Japan’s environment is quite clean and is among the world’s least polluted country. Japan takes pride in having blue skies, mandatory recycling, and Prius taxis. Japan manages to clean up without having to spend money on growth by investing in pollution-control technologies. A city in northern Kyushu in the 1960s Kitakyushu heavy industries polluted chemicals contaminating local bay so badly it becomes known as the Sea of Death. Kawasaki has rebranded itself as an eco-city and building Japan’s largest solar polar plant on landfill and turning recycling waste into a business. Japan’s temperature is usually cool, due to a lot of rain in the capital. The hottest average temperature of 79 Fahrenheit temperature in August and coldest is January 41 Fahrenheit temperature. The wettest month in Japan is in June (Tomomi 2017). In February, it falls to 10-11 Celsius, during the daytime, and 35.6 Fahrenheit in the morning and at night. It tends to be dry since most days are sunny, and it is likely to rain or snow. Humidity in Japan stays around 30%.
After the 2011 earthquake that happened in Japan, tsunamis come in and deal serious damages to Japan. The tsunami waves that hit on March 11, 2011, reached up to 128 feet at Miyako city and traveled as far as 6 miles in Sendai (Oskin 2017). The waves overtopped and destroyed protective tsunami waves hit Japan’s coastline. The tsunami waves overtopped and destroyed protective tsunami seawalls at several locations. The massive surge was able to destroy three-story buildings where people gathered for safety. The tsunami was strong enough to even generate a huge whirlpool offshore. The tsunami flooded approximately 217 square miles (561 square kilometers) in Japan. Many people assumed and underestimated their personal risk that the tsunami would be small as ones they had previously experienced. Scientists studied the tsunami deposits to better understand ancient sediment records of the deadly waves. Earthquake engineers checked for damages, looking for possibilities to build buildings more resistant to quakes and tsunamis. The research is still ongoing today.
Initial reports that people are still missing from the earthquake on March 11 to this day that shocked Japan residents. Reports state that after the massive hit, buildings have crumbled and destroyed the lives of the living. The cost of rebuilding Japan’s economy was an upwards towards $235 billion and destroyed more than 120,000 buildings and 726,000 damaged. Direct financial damages were an upwards of $199 billion ($16.9. Trillion Yen). The cost of living was about 18,000 people. The number of death was 18,894 confirmed dead, and more than 2,500 people were still missing. Warning signs showed that the waves of the tsunami were as high as 128 feet (39meters) in Miyako city. Coming into shore approximately 6miles (10km) inland. Since water rushed in and so far inland it created a nuclear meltdown that causes the cooling system to fail at the Fukushima Daiichi Nuclear Power Plant. Resulting in a level 7 nuclear meltdown and release of radioactive materials. The electrical Power and backup generators were overwhelmed by the tsunami and the power plant just lost its cooling capabilities. The tsunami’s damage aftermath, Japan’s meteorological agency was criticized for issuing a tsunami warning that underestimated the size of the wave. The country recently had to release a newly installed, and upgraded tsunami warning system. In some regions, like Fukushima and Miyagi only 58 percent of people headed for higher ground immediately after the earthquake. The surge of water carried an estimated 5 million tons of debris out to the sea. Japanese docks and ships and countless household items have arrived on U.S. and Canadian shores in the ensuing years. The U.S. military fired on and sank the derelict boat in 2012 in the Gulf of Alaska.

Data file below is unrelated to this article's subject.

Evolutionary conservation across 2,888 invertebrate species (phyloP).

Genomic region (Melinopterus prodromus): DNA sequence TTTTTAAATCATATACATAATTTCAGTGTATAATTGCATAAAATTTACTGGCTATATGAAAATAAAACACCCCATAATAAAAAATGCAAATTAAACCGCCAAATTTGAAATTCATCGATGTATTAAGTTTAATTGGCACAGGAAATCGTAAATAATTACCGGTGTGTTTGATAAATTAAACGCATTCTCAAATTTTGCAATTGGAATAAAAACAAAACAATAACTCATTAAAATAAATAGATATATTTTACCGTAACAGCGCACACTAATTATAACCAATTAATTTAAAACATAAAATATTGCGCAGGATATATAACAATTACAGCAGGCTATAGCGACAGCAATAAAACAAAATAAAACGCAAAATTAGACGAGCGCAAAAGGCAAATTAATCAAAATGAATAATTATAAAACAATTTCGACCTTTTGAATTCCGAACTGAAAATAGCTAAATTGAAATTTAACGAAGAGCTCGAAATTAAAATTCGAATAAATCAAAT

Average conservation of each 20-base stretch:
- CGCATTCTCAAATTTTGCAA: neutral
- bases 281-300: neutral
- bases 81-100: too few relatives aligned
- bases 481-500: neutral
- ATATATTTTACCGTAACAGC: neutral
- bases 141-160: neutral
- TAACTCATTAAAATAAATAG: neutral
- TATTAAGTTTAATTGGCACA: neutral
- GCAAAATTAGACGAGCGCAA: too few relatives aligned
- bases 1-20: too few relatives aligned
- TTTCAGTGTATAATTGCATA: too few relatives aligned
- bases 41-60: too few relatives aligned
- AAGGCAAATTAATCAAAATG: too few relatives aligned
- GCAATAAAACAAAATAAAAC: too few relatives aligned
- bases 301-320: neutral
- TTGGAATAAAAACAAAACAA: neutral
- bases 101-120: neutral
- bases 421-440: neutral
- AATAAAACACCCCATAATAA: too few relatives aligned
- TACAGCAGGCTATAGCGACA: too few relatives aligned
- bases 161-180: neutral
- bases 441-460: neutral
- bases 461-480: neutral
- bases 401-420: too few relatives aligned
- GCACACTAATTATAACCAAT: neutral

In conclusion, I feel sad for the residents of Japan, so many residents of Japan died from this tragic event. What happened to Japan was just big news all around the world, because it became one of the biggest natural disasters in the world records. The number of people who died and became missing was like a whole city population. Living in Japan climate seem to be really relaxing with a decent amount of rain and not very hot or cold temperature. The Pollution in Japan is awesome how they support going green driving Prius and not support chemical power plants affect the blue skies. Japan being declared the cleanest country in the world makes me want to go down and check it out. Learning Japan’s earthquake and tsunami history taught me some internal lifestyle with living conditions and weather.